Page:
If someone from abroad asks you how life is in the Philippines, you can always say itâ€™s going singingly, thank you very much.
It certainly seems the case, what with the proliferation of singing tilts from the barangay level to syndicated, countrywide talent searches on television. Singing is big business, aside from offering vocal artists a quick route to fame and the riches that often accompany it.
That is something of a paradox in Filipinos. At first glance, we are a generally introverted and painfully shy peopleâ€”deathly afraid of standing in front of crowds. But a microphone has always proven to be the sure-fire amulet that emboldens us to scale the heights of popularity, and give expression to an inner diva or crooner.
The Peninsula Manila is capitalizing on this passion for vocal exercises with its â€śSing@Ning: The Search for the Ultimate Voiceâ€ť contest. The casting call is on for college students ages 18 to 25 to show their chops to a professional jury composed of noted industry personalities Tim Yap, Girlie Rodis, Pinky Marquez, Dulce, Audie Gemora, Robert Cena, Isay Alvarez, Floy Quintos, Menchu Lauchengco, Sitti, Trina Belamide, Bituin Escalante, and Moi Ortiz. Leading the panel is musical director, stage actor, and vocal coach Onyl Torres.
A first for the Peninsula, the vocal competition is also meant to highlight the hotelâ€™s strongly themed bar, the Salon de Ning. Peninsula Manila GM Sonja Vodusek casually calls the outlet â€śNingâ€™s budoirâ€ťâ€”â€śMadame Ningâ€ť being a fictitious, â€śslender, dark-haired, porcelain-skinned beautyâ€ť living in 1930s Shanghai.
The dĂ©cor of Salon de Ning indeed reflects a trophy-cum-souvenir room chockfull of objets dâ€™art. The lighting itself emanates from upside-down parasols with chips of shell, resin, and crystal. You sit on velvet-covered mismatched stools and chairs. Fringing the main hall are four separately themed areas said to reflect Madame Ningâ€™s other personas: a boxing room, a shoe room (not surprisingly familiar to us Filipinos), a Zeppelin room, and the Shanghai room.
The Peninsula Manila dangles an interesting mix of prizes for the champion: P100,000 in cash, a scholarship at John Robert Powers and Spotlight Artists Centre, and a weekend stay at the hotel. Capping these is a contract to perform at Ningâ€™s boudoir, er, barâ€”only the fourth of its kind in the Peninsula group (following New York, Hong Kong, and Shanghai).
Vodusek credits the hotelâ€™s marketing director Cristina Cruz for coming up with the contest concept as an advocacy, and underscores: â€śAnything that you want to do advocacy wise, you have to be passionate about it.â€ť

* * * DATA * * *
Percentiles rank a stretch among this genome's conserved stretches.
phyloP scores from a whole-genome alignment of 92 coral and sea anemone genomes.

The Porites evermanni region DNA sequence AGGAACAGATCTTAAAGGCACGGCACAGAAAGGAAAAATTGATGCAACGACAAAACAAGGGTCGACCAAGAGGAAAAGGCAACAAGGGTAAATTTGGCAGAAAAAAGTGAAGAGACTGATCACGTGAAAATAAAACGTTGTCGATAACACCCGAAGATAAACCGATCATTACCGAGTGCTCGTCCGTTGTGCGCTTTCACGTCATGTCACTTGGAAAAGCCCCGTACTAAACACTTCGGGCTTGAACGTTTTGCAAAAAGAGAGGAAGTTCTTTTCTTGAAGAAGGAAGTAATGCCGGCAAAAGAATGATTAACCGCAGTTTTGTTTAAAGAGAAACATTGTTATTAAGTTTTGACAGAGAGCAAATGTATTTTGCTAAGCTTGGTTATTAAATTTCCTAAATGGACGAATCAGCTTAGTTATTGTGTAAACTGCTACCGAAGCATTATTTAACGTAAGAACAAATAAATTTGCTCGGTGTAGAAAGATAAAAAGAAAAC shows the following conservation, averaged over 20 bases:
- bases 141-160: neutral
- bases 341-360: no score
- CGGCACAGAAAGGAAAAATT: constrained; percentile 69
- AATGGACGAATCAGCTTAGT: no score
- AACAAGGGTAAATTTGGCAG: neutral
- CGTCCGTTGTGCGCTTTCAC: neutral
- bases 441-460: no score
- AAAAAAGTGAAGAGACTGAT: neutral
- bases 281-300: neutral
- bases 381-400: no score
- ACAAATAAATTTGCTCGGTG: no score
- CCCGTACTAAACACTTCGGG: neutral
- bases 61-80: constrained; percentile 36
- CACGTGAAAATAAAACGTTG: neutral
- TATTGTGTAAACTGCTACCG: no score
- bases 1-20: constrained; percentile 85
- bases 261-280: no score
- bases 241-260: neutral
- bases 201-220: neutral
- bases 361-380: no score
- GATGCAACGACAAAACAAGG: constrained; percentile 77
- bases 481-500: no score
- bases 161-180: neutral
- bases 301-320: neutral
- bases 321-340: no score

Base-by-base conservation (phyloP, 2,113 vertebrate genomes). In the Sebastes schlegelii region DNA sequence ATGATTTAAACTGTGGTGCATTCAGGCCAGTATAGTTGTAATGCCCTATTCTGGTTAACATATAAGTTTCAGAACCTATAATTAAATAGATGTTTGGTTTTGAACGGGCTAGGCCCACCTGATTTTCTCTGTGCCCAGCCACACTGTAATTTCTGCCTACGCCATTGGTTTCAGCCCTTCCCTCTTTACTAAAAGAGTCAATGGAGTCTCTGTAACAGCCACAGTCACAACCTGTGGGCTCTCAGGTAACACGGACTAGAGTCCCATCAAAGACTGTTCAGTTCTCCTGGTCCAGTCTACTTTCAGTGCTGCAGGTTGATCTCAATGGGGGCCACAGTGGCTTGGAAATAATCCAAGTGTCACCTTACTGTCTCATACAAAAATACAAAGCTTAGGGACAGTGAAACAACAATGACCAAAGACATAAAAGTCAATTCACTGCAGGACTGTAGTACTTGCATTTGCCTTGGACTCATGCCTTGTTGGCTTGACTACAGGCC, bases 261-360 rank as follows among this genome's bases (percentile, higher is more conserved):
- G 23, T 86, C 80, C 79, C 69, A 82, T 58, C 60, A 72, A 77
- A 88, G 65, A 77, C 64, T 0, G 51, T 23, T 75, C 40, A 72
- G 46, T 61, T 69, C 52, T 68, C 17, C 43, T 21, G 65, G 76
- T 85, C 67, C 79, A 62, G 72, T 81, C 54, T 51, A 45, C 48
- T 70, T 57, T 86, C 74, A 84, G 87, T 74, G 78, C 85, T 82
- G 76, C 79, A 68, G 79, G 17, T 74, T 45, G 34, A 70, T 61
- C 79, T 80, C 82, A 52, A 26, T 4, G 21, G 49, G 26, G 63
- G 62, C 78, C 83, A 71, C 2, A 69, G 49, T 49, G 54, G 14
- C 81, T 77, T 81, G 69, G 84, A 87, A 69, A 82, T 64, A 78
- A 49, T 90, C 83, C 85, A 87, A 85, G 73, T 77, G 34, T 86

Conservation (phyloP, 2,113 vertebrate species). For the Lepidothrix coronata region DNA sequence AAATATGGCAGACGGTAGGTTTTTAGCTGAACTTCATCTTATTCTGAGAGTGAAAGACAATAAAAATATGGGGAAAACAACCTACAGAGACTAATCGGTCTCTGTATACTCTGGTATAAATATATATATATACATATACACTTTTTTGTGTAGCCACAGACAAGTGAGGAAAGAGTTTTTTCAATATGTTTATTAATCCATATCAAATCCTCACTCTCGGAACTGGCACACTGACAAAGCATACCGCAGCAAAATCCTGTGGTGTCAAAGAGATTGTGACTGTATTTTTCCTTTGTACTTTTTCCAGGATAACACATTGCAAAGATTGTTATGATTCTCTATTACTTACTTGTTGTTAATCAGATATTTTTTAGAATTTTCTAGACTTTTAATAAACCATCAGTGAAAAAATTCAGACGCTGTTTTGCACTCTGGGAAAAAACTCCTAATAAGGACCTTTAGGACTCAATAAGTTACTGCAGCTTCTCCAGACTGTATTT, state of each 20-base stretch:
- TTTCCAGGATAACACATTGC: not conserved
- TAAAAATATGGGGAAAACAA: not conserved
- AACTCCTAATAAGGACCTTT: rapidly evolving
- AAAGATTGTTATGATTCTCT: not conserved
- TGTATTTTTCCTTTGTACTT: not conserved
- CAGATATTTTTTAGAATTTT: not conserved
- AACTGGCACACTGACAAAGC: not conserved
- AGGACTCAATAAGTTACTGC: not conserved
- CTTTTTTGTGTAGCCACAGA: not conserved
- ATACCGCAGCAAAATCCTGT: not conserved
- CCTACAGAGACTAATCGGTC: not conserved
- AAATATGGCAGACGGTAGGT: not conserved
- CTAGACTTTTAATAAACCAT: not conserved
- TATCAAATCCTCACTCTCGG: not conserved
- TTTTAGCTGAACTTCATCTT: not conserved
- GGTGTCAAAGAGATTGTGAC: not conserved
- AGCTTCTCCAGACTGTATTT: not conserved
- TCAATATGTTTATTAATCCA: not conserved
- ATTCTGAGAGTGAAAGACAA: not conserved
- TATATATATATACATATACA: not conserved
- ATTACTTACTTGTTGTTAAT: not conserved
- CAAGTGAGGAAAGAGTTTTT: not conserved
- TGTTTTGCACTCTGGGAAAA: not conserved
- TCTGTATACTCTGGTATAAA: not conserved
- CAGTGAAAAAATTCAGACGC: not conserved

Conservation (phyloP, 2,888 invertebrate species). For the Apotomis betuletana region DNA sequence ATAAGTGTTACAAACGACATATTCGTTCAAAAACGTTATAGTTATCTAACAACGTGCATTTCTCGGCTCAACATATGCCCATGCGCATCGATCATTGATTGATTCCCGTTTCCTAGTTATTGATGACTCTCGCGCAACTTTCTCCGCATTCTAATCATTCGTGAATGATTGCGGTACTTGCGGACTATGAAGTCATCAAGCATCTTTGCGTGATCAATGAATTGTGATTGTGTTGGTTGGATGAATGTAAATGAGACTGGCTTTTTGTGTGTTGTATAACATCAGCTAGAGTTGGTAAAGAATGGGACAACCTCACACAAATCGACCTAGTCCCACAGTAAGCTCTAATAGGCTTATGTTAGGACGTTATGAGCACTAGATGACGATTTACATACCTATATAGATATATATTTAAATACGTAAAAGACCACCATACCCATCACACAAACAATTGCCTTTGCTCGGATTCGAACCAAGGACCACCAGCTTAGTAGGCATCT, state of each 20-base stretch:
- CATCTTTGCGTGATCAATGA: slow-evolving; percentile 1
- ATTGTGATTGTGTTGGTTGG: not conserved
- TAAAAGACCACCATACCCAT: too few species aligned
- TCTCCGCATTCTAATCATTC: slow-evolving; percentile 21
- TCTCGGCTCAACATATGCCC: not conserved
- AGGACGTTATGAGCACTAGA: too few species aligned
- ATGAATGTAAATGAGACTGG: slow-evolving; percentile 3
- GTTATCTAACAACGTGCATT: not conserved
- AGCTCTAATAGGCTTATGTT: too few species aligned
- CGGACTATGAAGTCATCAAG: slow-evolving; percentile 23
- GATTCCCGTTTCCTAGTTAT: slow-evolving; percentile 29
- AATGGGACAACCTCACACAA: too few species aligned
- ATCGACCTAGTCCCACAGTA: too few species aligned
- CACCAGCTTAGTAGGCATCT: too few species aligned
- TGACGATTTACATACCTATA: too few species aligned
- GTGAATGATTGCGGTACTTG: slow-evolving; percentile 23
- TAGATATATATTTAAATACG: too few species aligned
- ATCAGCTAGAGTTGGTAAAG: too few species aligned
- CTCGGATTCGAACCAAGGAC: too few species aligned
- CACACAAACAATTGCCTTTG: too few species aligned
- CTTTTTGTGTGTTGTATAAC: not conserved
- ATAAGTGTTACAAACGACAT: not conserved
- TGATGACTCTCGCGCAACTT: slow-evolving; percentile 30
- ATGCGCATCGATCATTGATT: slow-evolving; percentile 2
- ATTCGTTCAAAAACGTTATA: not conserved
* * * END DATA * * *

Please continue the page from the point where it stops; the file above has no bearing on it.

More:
â€śSing@Ningâ€ť seeks fresh, new, previously-unsigned talents, which will be judged according to a total package (or image) they present. Torres stresses that talent alone cannot suffice, as the winner will be asked to perform at the Salon de Ning. Meanwhile, co-judge Trina Belamide maintains: â€śThereâ€™s a lot of things that come into play when judging a performerâ€¦ how they interpret, feelings that they impart, pitch, tempo. Itâ€™s a mixture of those.â€ť
â€śLetâ€™s do it. Letâ€™s promote young musical talent,â€ť adds Vodusek, who also admits to singing â€śI Will Surviveâ€ť in the shower. But thatâ€™s another story.
Sidebar: Online auditions
Those interested to join â€śSing@Ningâ€ť need to sign up on a dedicated YouTube channel â€“www.youtube.com/singatningÂ from August 1 to 31. Judges will shortlist from these initial video entries, and put the contestants through live elimination rounds running from September 16 at the Salon de Ning. The field will be systematically trimmed down to 18, then 12, then six, then three.
The top three will compete in the â€śSing@Ningâ€ť finals on November 6 at the venue.
According to vocal coach and musical director Onyl Torres, the Internet not only levels the playing field for singing hopefuls. It also allows judges to solely evaluate them based solely on the uploaded material; no influential godfathers, no mothers nagging the judges, and absolutely no power of association.
â€śYou know how it is when you watch somebody on a video. At face value, we kind of like already auditioned them. Also, by the way of introducing themselves, we can already judge them so doon pa lang,â€™ pasok na ito so letâ€™s hear the voiceâ€™,â€ť Torres, who also appeared and arranged some stage plays, said.
Aside from online auditions creating equal opportunities for all contestants, the cyberspace also becomes the stage for singers who could not make it into the mainstream media, allowing a bigger audience to witness someoneâ€™s singing prowess without leaving their homes or from their handheld devices.
By using video auditions to initially screen the contestants, Torres believes that the initial elimination process is â€śfaster because we cannot afford to have people lining outside.â€ť
From there, a panel of screeners, composed of Torres himself and some Peninsula officials, will select 30 aspirants among all the videos uploaded on their channel for a live audition before the final 18 contestants, which will be trained by selected vocal coaches and perform live in front of Salon De Ningâ€™s customers. Also, performances will be streamed live via Google+ Hangout, the social networkingâ€™s live video streaming and chat service.
The final 18 contestants will undergo a series of elimination processes, using different genres such as pop and jazz, and turn them into lounge music, with piano serving as the lone accompaniment for the singer. According to Torres, the piano as the only instrument to be used will â€śnot really pose as a limitation but a challenge.â€ťâ€”Dino Mari L. Testa